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Eur Heart J. 2016 Jul 14;37(27):2105-14. doi: 10.1093/eurheartj/ehw132. Epub 2016 Apr 29.

A randomized controlled study of finerenone vs. eplerenone in patients with worsening chronic heart failure and diabetes mellitus and/or chronic kidney disease.

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Department of Cardiology, National and Kapodistrian University of Athens, School of Medicine, Attikon University Hospital, Rimini 1, Haidari, Athens 12462, Greece
Department of Innovative Clinical Trials, University Medical Centre Gottingen, Gottingen, Germany.
Universitatsklinikum des Saarlandes, Klinik für Innere Medizin III, Homburg, Germany.
Feinberg School of Medicine, Northwestern University, Chicago, IL, USA.
Heart Centre, Rigshospitalet, University of Copenhagen, Copenhagen, Denmark.
Centre of Cardiovascular Research and Education in Therapeutics, Monash University, Melbourne, Australia.
Research Centre of the Italian Association of Hospital Cardiologists, Florence, Italy.
Medical University, Clinical Military Hospital, Wrocław, Poland.
University of Groningen, Groningen, Netherlands.
Inserm, CHU Department of Cardiology, Université de Lorraine, Nancy, France.
Global Clinical Development, Bayer Pharma AG, Leverkusen, Germany.
Global Clinical Development, Bayer Plc, Newbury, UK.
Heart Diseases Research, Global Drug Discovery, Bayer Pharma AG, Leverkusen, Germany.
Global Research & Development Statistics, Bayer Pharma AG, Leverkusen, Germany.
M.A.R.C.O. GmbH & Co. KG, Dusseldorf, Germany.
University of Michigan Medical School, Ann Arbor, MI, USA.



To evaluate oral doses of the non-steroidal mineralocorticoid receptor antagonist finerenone given for 90 days in patients with worsening heart failure and reduced ejection fraction and chronic kidney disease and/or diabetes mellitus.


Miner Alocorticoid Receptor antagonist Tolerability Study-Heart Failure (ARTS-HF) was a randomized, double-blind, phase 2b multicentre study ( NCT01807221). Of 1286 screened patients, 1066 were randomized. Patients received oral, once-daily finerenone (2.5, 5, 7.5, 10, or 15 mg, uptitrated to 5, 10, 15, 20, or 20 mg, respectively, on Day 30) or eplerenone (25 mg every other day, increased to 25 mg once daily on Day 30, and to 50 mg once daily on Day 60) for 90 days. The primary endpoint was the percentage of individuals with a decrease of >30% in plasma N-terminal pro-B-type natriuretic peptide (NT-proBNP) from baseline to Day 90. A key exploratory endpoint was a composite clinical endpoint of death from any cause, cardiovascular hospitalizations, or emergency presentation for worsening HF until Day 90. Mean age ranged from 69.2 to 72.5 years in different treatment groups (standard deviation 9.7-10.6 years). Decreases in NT-proBNP of >30% from baseline occurred in 37.2% of patients in the eplerenone group and 30.9, 32.5, 37.3, 38.8, and 34.2% in the 2.5→5, 5→10, 7.5→15, 10→20, and 15→20 mg finerenone groups, respectively (P = 0.42-0.88). Except for the 2.5→5 mg finerenone group, the composite clinical endpoint occurred numerically less frequently in finerenone-treated patients compared with eplerenone; this difference reached nominal statistical significance in the 10→20 mg group (hazard ratio 0.56, 95% confidence interval, CI, 0.35; 0.90; nominal P = 0.02), despite the fact that this phase 2 study was not designed to detect statistical significant differences. A potassium level increase to ≥5.6 mmol/L at any time point occurred in 4.3% of patients, with a balanced distribution among all treatment groups.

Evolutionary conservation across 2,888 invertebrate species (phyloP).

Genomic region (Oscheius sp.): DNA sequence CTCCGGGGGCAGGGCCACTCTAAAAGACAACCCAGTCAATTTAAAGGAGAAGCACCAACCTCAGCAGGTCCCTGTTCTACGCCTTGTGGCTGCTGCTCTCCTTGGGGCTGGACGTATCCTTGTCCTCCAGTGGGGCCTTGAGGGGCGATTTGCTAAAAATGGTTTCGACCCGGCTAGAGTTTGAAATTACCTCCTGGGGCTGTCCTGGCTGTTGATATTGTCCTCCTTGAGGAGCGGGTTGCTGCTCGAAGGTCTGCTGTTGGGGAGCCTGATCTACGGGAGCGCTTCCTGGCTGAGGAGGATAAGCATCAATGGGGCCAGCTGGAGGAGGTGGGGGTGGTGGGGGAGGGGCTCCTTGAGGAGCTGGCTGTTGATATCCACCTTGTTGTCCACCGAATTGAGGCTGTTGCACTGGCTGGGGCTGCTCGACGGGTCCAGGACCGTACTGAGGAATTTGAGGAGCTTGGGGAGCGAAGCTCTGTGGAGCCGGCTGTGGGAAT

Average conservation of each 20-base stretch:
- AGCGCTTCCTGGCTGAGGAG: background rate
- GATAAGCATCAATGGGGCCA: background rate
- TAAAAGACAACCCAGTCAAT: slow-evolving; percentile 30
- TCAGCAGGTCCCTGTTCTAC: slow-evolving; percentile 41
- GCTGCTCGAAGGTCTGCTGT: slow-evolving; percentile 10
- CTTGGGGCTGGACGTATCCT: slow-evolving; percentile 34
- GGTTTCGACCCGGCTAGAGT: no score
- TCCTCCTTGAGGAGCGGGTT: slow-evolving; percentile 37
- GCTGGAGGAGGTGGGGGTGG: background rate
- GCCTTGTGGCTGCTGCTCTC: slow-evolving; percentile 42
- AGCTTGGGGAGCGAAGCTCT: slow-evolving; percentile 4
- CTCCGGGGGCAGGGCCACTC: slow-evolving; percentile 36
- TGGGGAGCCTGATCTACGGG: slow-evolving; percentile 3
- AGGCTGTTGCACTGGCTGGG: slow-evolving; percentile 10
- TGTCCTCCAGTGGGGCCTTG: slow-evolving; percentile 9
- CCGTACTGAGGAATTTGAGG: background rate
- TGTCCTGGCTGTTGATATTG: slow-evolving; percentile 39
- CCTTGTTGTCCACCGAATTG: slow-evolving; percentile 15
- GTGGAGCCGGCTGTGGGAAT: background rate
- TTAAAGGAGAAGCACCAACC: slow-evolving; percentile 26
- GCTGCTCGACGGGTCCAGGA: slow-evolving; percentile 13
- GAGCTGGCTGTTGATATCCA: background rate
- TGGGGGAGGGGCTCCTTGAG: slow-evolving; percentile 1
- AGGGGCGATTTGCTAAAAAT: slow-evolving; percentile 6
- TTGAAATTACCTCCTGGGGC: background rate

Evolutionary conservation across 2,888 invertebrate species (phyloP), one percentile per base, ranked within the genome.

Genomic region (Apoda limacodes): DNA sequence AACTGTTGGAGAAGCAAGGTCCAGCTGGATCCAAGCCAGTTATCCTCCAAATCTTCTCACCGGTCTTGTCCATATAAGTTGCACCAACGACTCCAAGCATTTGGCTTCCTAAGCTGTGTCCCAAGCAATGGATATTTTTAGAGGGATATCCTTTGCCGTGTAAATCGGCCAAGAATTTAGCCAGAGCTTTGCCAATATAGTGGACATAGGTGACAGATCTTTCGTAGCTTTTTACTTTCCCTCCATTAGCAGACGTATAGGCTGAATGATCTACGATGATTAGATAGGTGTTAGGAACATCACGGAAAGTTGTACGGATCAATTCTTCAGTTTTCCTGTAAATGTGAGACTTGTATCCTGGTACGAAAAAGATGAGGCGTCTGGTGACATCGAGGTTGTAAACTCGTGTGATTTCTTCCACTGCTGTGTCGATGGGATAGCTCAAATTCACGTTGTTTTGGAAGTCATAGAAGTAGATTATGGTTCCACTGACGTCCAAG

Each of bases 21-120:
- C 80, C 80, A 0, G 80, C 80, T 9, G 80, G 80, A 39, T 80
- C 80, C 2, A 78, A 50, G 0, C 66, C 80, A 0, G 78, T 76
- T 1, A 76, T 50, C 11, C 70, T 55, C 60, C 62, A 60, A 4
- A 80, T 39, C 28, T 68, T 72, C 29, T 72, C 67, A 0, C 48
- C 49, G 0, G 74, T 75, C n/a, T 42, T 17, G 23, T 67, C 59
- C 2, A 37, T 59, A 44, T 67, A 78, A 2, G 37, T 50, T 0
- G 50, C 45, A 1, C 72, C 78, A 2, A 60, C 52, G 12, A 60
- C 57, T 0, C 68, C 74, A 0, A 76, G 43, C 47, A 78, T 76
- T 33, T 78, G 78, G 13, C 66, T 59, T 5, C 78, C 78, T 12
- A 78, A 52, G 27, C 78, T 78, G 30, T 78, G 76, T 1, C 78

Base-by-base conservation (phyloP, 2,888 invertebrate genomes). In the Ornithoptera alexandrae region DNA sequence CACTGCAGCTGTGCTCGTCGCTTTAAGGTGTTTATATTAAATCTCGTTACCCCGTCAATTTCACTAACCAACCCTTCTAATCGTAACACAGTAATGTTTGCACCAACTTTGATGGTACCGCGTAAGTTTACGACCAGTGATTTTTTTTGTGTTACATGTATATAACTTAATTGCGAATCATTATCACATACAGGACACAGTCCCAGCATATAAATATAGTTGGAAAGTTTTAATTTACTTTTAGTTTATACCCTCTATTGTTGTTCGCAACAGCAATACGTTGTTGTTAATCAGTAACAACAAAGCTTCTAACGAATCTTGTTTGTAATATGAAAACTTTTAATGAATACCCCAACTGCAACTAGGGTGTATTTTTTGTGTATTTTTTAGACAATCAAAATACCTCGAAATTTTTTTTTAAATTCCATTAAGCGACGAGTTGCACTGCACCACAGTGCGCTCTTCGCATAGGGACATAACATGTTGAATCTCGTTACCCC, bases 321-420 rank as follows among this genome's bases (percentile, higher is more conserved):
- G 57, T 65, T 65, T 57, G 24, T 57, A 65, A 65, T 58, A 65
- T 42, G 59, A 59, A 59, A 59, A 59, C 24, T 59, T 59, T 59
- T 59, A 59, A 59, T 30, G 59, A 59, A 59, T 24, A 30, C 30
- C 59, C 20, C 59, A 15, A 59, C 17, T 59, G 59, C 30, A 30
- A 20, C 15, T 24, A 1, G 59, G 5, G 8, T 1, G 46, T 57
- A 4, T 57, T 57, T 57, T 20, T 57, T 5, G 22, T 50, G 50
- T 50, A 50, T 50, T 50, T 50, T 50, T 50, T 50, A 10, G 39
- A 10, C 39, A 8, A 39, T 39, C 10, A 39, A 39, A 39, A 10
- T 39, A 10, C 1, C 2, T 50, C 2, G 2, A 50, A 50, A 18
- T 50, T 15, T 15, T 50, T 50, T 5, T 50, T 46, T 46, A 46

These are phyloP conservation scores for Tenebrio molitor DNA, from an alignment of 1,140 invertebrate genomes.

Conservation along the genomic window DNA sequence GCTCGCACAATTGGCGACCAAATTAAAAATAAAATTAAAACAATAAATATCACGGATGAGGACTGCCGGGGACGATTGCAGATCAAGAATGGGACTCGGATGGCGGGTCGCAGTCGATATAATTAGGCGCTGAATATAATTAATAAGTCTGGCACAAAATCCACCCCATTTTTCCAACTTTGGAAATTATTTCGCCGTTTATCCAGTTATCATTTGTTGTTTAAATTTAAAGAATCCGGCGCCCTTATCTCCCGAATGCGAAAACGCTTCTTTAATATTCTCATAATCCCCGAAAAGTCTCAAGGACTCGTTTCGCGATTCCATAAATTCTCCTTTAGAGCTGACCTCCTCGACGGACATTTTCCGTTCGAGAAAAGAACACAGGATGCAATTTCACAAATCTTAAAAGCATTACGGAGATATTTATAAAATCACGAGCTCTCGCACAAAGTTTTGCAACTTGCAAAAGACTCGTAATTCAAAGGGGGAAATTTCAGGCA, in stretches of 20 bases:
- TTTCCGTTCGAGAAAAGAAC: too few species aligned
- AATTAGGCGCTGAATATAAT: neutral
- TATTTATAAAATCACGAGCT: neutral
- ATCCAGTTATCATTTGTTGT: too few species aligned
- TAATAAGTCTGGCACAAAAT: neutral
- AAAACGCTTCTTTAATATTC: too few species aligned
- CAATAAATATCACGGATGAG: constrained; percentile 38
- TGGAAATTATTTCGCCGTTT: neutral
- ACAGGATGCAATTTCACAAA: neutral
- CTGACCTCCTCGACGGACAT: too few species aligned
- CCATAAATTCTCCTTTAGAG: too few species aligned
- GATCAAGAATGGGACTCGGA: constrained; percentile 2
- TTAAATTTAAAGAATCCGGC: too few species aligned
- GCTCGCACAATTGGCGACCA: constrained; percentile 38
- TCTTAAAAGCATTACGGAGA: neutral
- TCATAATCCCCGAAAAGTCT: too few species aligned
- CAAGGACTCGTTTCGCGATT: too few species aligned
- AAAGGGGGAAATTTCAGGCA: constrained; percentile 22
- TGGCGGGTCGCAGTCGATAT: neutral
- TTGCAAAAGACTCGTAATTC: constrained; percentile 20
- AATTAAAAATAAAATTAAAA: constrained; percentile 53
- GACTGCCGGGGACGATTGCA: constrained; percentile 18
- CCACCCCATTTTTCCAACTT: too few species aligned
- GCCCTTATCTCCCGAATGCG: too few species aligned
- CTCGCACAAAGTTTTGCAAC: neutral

Finerenone was well tolerated and induced a 30% or greater decrease in NT-proBNP levels in a similar proportion of patients to eplerenone. The finding of reduced clinical events in the finerenone 10→20 mg group should be further explored in a large outcomes trial.


Finerenone; Mineralocorticoid receptor antagonists; Worsening heart failure

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